Over the next week or so, professional cricketers around Australia will dig out their kit bags and embark on a lengthy pre-season, which will likely have a very different feel from the usual as sport adapts to the new normal following the Covid-19 pandemic.
The centrally contracted Australia players come off annual leave on Monday, a period where like the majority of the population they have been confined to homes, garages, gardens and the local parks for exercise.
State squads are due to start filtering back into training and while the winter football codes – NRL and AFL – are preparing to return to action cricket training, at least to start with, will likely take the form of smaller groups.
However, while those with Cricket Australia deals have some certainty over their position, state contracting lists remain to be confirmed.
A couple of weeks ago, the Australian Institute of Sport issued a framework for the return of sport – CA’s Dr John Orchard was part of the team that put the document together – which included details such as the ban on using saliva and sweat on the ball at training. Since then, CA, led by head of science and medicine Alex Kountouris, has been working on overall guidelines for the states and national set-up.
In normal circumstances, a number of players would have been at the IPL or taking up county contracts in England, while members of the men’s Test squad who were based at home would have been gearing up for a two-Test tour of Bangladesh.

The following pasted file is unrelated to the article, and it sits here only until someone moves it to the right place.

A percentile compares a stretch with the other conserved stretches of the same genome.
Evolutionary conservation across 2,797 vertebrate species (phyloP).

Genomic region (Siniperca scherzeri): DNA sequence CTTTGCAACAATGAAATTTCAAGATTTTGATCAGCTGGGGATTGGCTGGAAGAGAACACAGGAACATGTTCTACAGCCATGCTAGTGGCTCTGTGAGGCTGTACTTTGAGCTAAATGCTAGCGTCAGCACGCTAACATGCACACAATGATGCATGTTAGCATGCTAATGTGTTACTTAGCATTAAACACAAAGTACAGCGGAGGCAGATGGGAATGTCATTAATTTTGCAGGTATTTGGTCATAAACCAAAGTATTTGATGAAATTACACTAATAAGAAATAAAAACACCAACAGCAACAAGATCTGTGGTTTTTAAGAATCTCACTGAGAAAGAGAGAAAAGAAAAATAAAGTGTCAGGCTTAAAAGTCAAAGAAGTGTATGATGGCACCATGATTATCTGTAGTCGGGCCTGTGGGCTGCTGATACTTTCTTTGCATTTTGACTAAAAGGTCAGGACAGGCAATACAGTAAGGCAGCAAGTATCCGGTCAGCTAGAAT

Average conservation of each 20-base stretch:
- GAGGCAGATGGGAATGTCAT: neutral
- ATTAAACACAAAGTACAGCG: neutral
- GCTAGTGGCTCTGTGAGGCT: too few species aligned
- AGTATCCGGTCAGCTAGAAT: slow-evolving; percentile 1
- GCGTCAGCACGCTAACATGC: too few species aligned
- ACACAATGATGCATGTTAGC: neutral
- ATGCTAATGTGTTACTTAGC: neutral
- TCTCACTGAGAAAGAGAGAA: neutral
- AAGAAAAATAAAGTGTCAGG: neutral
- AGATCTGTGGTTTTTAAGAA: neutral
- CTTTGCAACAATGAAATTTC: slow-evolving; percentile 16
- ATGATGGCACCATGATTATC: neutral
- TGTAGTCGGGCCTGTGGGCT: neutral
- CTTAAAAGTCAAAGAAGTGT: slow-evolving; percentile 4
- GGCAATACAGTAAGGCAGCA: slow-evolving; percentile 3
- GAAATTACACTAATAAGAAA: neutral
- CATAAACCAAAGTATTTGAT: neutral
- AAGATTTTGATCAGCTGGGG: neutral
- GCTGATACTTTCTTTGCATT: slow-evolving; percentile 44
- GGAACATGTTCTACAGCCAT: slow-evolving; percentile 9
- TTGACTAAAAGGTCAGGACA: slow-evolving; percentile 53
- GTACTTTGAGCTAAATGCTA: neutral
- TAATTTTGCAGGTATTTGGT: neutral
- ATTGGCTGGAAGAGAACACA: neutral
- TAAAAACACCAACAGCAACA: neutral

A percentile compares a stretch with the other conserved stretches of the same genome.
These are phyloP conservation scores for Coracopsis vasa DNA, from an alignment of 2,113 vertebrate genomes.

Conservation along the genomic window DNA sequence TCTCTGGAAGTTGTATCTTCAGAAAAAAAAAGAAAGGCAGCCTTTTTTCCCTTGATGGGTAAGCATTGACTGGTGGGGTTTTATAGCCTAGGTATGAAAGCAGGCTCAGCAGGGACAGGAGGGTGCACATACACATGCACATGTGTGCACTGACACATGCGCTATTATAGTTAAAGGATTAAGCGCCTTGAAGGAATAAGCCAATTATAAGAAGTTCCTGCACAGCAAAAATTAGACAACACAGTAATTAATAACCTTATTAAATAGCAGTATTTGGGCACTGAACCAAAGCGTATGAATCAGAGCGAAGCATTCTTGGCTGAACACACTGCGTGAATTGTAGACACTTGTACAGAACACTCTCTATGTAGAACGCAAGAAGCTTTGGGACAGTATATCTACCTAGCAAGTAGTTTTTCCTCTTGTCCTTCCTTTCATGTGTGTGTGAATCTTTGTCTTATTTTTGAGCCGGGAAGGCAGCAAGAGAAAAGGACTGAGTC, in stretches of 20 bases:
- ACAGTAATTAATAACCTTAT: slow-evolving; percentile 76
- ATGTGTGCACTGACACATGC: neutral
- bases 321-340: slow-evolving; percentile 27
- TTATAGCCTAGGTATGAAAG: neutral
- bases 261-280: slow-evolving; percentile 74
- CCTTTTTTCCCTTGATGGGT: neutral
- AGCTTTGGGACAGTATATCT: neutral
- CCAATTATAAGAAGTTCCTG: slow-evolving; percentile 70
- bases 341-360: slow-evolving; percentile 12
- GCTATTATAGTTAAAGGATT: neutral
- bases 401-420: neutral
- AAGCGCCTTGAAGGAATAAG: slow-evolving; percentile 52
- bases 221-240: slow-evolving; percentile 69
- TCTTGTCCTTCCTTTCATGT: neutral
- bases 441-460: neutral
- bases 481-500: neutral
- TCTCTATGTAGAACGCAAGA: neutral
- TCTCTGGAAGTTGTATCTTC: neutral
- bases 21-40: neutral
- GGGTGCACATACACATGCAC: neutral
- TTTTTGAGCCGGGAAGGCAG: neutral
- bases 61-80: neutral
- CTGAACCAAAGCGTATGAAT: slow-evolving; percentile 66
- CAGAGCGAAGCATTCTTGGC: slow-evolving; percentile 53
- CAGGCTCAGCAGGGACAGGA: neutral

All of that, of course, was scuppered as the pandemic swept the world. There remains significant doubt as to when the international game will resume, although there are some positive steps being taken in the UK as England players will shortly return to individual training.
While Australia’s men’s ODI and T20I sides may yet play their series against England in September, it is quite possible that there will be no international travel for any of the country’s cricketers this winter.
International players are likely to be with their states through the build-up to the 2020-21 season, which is due to start in late September with the Marsh Cup and a women’s series against New Zealand. Given the positive progress against Covid-19 in Australia and across the Tasman, that timeline has a reasonable chance of happening.
“We’ve got pre-season starting in a couple of weeks’ time. So fingers crossed, we can get back to that,” Travis Head said. “We’ve been fortunate enough in Adelaide with the restrictions starting to ease over the last couple of days. Hopefully it looks like we’ll be able to train in small groups.
“For me and for all of us it’s about coming back as fit as we can. I’ve got some goals that I need to tick off going into pre-season, which will then lead me into having a really good baseline to go into pre-season. I’m excited and a bit nervous about the pre-season. I haven’t done one in a few years.
“Looking back at the ones I have done, I’ll be hopefully able to come back very, very fit and ready to go. Hopefully I can excel during the pre-season and that will get me in good stead for the season. Being a leader within South Australia, having the whole squad home, myself, Alex Carey, Kane Richardson, those sort of guys home is going to be a really exciting pre-season and important giving the state of where we’re at.”